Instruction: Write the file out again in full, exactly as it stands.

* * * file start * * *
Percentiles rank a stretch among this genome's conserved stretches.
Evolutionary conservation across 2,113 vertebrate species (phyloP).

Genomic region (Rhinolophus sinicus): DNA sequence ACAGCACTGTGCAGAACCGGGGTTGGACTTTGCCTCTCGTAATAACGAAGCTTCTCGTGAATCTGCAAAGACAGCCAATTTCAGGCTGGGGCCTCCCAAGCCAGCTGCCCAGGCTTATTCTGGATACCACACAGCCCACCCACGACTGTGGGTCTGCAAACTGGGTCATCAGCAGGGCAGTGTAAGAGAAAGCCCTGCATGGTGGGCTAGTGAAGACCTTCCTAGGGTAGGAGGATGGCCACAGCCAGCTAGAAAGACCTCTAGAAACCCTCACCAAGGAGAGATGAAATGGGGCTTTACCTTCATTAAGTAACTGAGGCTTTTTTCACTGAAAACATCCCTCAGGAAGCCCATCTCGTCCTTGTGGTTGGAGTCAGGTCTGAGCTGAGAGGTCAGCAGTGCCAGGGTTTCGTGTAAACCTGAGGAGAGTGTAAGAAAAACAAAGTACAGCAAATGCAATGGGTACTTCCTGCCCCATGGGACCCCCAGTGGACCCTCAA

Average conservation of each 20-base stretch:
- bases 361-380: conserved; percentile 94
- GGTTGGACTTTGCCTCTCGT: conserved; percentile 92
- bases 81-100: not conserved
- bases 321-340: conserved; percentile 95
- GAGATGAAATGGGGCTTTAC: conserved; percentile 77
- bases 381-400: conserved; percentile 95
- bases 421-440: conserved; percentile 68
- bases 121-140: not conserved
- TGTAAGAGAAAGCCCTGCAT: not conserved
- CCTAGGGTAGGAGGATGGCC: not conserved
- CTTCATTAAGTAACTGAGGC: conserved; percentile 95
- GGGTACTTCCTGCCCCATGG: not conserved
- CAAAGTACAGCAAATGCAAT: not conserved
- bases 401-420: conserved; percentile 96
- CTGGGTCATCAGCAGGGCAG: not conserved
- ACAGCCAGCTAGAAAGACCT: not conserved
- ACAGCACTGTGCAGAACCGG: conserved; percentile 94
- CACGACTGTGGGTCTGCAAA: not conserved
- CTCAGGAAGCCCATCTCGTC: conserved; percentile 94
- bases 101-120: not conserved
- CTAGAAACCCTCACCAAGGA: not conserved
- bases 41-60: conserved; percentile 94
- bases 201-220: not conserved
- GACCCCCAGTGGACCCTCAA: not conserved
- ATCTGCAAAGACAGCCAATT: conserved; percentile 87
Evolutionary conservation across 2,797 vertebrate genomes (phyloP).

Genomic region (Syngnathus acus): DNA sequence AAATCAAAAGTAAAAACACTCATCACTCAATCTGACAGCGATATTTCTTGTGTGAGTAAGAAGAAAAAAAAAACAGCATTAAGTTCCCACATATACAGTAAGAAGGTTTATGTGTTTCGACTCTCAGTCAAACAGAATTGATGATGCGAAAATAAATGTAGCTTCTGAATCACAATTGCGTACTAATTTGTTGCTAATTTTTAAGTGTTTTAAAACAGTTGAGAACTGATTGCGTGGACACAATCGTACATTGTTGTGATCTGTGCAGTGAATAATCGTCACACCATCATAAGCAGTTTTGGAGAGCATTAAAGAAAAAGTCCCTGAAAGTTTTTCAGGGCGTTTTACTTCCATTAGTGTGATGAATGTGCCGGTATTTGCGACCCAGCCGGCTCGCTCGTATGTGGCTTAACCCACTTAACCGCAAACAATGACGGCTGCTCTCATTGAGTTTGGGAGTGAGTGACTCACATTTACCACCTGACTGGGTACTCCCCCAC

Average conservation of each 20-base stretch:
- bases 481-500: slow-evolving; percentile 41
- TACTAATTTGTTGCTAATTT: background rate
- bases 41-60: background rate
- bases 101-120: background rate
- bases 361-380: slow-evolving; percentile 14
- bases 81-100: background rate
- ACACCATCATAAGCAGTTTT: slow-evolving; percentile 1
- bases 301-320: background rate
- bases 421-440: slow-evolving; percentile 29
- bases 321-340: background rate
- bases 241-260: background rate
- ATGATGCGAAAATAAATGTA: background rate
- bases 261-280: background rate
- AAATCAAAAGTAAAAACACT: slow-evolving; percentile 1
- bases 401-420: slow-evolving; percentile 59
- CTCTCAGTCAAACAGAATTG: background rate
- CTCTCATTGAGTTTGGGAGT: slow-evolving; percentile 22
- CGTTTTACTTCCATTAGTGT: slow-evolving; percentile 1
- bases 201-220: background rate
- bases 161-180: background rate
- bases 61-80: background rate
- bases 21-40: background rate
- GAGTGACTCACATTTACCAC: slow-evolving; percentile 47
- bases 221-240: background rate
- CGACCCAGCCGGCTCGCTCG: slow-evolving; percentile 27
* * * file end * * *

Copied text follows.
Percentiles rank a stretch among this genome's conserved stretches.
Evolutionary conservation across 2,113 vertebrate species (phyloP).

Genomic region (Rhinolophus sinicus): DNA sequence ACAGCACTGTGCAGAACCGGGGTTGGACTTTGCCTCTCGTAATAACGAAGCTTCTCGTGAATCTGCAAAGACAGCCAATTTCAGGCTGGGGCCTCCCAAGCCAGCTGCCCAGGCTTATTCTGGATACCACACAGCCCACCCACGACTGTGGGTCTGCAAACTGGGTCATCAGCAGGGCAGTGTAAGAGAAAGCCCTGCATGGTGGGCTAGTGAAGACCTTCCTAGGGTAGGAGGATGGCCACAGCCAGCTAGAAAGACCTCTAGAAACCCTCACCAAGGAGAGATGAAATGGGGCTTTACCTTCATTAAGTAACTGAGGCTTTTTTCACTGAAAACATCCCTCAGGAAGCCCATCTCGTCCTTGTGGTTGGAGTCAGGTCTGAGCTGAGAGGTCAGCAGTGCCAGGGTTTCGTGTAAACCTGAGGAGAGTGTAAGAAAAACAAAGTACAGCAAATGCAATGGGTACTTCCTGCCCCATGGGACCCCCAGTGGACCCTCAA

Average conservation of each 20-base stretch:
- bases 361-380: conserved; percentile 94
- GGTTGGACTTTGCCTCTCGT: conserved; percentile 92
- bases 81-100: not conserved
- bases 321-340: conserved; percentile 95
- GAGATGAAATGGGGCTTTAC: conserved; percentile 77
- bases 381-400: conserved; percentile 95
- bases 421-440: conserved; percentile 68
- bases 121-140: not conserved
- TGTAAGAGAAAGCCCTGCAT: not conserved
- CCTAGGGTAGGAGGATGGCC: not conserved
- CTTCATTAAGTAACTGAGGC: conserved; percentile 95
- GGGTACTTCCTGCCCCATGG: not conserved
- CAAAGTACAGCAAATGCAAT: not conserved
- bases 401-420: conserved; percentile 96
- CTGGGTCATCAGCAGGGCAG: not conserved
- ACAGCCAGCTAGAAAGACCT: not conserved
- ACAGCACTGTGCAGAACCGG: conserved; percentile 94
- CACGACTGTGGGTCTGCAAA: not conserved
- CTCAGGAAGCCCATCTCGTC: conserved; percentile 94
- bases 101-120: not conserved
- CTAGAAACCCTCACCAAGGA: not conserved
- bases 41-60: conserved; percentile 94
- bases 201-220: not conserved
- GACCCCCAGTGGACCCTCAA: not conserved
- ATCTGCAAAGACAGCCAATT: conserved; percentile 87
Evolutionary conservation across 2,797 vertebrate genomes (phyloP).

Genomic region (Syngnathus acus): DNA sequence AAATCAAAAGTAAAAACACTCATCACTCAATCTGACAGCGATATTTCTTGTGTGAGTAAGAAGAAAAAAAAAACAGCATTAAGTTCCCACATATACAGTAAGAAGGTTTATGTGTTTCGACTCTCAGTCAAACAGAATTGATGATGCGAAAATAAATGTAGCTTCTGAATCACAATTGCGTACTAATTTGTTGCTAATTTTTAAGTGTTTTAAAACAGTTGAGAACTGATTGCGTGGACACAATCGTACATTGTTGTGATCTGTGCAGTGAATAATCGTCACACCATCATAAGCAGTTTTGGAGAGCATTAAAGAAAAAGTCCCTGAAAGTTTTTCAGGGCGTTTTACTTCCATTAGTGTGATGAATGTGCCGGTATTTGCGACCCAGCCGGCTCGCTCGTATGTGGCTTAACCCACTTAACCGCAAACAATGACGGCTGCTCTCATTGAGTTTGGGAGTGAGTGACTCACATTTACCACCTGACTGGGTACTCCCCCAC

Average conservation of each 20-base stretch:
- bases 481-500: slow-evolving; percentile 41
- TACTAATTTGTTGCTAATTT: background rate
- bases 41-60: background rate
- bases 101-120: background rate
- bases 361-380: slow-evolving; percentile 14
- bases 81-100: background rate
- ACACCATCATAAGCAGTTTT: slow-evolving; percentile 1
- bases 301-320: background rate
- bases 421-440: slow-evolving; percentile 29
- bases 321-340: background rate
- bases 241-260: background rate
- ATGATGCGAAAATAAATGTA: background rate
- bases 261-280: background rate
- AAATCAAAAGTAAAAACACT: slow-evolving; percentile 1
- bases 401-420: slow-evolving; percentile 59
- CTCTCAGTCAAACAGAATTG: background rate
- CTCTCATTGAGTTTGGGAGT: slow-evolving; percentile 22
- CGTTTTACTTCCATTAGTGT: slow-evolving; percentile 1
- bases 201-220: background rate
- bases 161-180: background rate
- bases 61-80: background rate
- bases 21-40: background rate
- GAGTGACTCACATTTACCAC: slow-evolving; percentile 47
- bases 221-240: background rate
- CGACCCAGCCGGCTCGCTCG: slow-evolving; percentile 27